On the surface, Mindy Kaling’s “Never Have I Ever“ is the coming-of-age story of 15-year-old Devi Vishwakumar (Maitreyi Ramakrishnan) from Sherman Oaks, California. She’s just had one of the hardest years of her life, as her dad suddenly died from a heart attack at her high school band recital, leaving her to adjust to life with her strict mother, Nalini (Poorna Jagannathan), and her newly immigrated, older cousin, Kamala (Richa Moorjani). To make matters worse, Devi isn’t popular; she’s constantly battling her frenemy, Ben (Jaren Lewison), and desperate to lose her virginity to high school swim team captain, Paxton (Darren Barnet).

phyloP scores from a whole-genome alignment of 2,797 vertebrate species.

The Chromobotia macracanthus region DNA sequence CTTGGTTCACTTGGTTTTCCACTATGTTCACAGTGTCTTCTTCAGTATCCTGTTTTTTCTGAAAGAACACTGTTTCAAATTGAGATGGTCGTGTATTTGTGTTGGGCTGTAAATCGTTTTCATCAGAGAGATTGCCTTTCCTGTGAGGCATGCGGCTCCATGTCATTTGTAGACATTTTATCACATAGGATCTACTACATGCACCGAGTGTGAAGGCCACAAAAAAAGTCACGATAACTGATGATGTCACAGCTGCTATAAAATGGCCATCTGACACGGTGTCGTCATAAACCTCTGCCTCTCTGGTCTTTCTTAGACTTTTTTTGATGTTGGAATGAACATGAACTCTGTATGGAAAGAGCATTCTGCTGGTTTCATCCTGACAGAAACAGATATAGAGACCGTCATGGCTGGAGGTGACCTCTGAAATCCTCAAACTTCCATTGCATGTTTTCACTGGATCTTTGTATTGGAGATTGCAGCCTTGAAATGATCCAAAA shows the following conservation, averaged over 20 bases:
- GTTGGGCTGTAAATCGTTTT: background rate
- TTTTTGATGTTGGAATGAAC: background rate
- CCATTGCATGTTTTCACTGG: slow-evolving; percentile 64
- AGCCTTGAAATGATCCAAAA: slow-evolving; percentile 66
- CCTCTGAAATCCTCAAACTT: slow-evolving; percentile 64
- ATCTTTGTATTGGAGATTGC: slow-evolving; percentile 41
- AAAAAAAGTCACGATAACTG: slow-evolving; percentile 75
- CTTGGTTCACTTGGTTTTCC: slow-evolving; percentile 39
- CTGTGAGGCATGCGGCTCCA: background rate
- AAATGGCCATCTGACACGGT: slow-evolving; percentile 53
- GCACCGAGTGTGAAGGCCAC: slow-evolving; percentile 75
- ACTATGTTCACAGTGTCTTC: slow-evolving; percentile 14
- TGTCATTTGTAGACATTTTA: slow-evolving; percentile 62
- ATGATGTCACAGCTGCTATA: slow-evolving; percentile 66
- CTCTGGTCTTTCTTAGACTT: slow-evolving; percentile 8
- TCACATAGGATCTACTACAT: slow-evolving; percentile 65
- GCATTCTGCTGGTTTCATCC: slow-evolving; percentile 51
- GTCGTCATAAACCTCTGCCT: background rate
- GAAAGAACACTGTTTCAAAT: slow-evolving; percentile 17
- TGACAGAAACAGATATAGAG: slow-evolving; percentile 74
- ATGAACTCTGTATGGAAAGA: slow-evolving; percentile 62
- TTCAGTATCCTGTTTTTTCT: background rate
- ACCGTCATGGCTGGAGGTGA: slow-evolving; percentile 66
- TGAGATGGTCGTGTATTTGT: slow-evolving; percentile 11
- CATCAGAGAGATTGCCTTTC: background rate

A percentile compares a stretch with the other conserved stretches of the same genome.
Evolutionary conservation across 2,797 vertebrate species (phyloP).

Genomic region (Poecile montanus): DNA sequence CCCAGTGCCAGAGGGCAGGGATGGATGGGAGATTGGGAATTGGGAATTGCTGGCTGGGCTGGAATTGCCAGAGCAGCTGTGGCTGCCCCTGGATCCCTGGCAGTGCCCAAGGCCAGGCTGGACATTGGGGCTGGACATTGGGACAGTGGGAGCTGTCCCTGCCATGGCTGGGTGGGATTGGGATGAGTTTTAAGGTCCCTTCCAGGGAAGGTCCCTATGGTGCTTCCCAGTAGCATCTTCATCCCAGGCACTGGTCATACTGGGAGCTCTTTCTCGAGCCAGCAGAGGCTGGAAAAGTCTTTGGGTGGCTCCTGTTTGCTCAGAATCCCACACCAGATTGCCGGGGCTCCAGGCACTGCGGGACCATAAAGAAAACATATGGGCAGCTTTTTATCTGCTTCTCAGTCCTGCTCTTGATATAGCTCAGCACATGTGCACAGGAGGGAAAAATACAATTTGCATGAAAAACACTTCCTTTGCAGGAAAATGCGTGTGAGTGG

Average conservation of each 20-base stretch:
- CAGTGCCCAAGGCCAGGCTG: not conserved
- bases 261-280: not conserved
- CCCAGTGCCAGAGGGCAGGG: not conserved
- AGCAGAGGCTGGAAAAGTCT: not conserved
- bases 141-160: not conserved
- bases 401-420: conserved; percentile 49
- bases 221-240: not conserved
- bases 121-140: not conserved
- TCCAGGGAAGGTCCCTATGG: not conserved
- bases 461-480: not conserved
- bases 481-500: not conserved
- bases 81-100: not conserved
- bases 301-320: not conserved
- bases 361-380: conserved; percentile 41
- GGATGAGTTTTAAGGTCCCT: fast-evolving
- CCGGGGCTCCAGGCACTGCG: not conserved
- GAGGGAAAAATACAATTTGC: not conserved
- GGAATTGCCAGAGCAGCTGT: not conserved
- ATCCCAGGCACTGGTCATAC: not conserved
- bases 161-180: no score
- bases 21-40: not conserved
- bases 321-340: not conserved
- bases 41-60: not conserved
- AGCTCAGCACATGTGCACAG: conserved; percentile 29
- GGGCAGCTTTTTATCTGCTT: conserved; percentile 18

However, upon closer look, the Netflix show is about self-identity, grief as another form of love, and both chosen and blood family. “Never Have I Ever” is really an ode to life—its joys, its challenges, its nuances. The show’s main character just happens to be Indian American, but “NHIE” doesn’t shy away from Devi’s identity or culture.
The conversations surrounding representation are kind of tired to me. To be clear, it matters—it always has, but for me, it is by no means the end goal. Representation is less about seeing myself in mainstream media (though, of course, this visibility can be meaningful), and more about engaging with these works and reflecting on whether or not they’re a fair portrayal of those they claim to represent. And to me, “Never Have I Ever” is just that.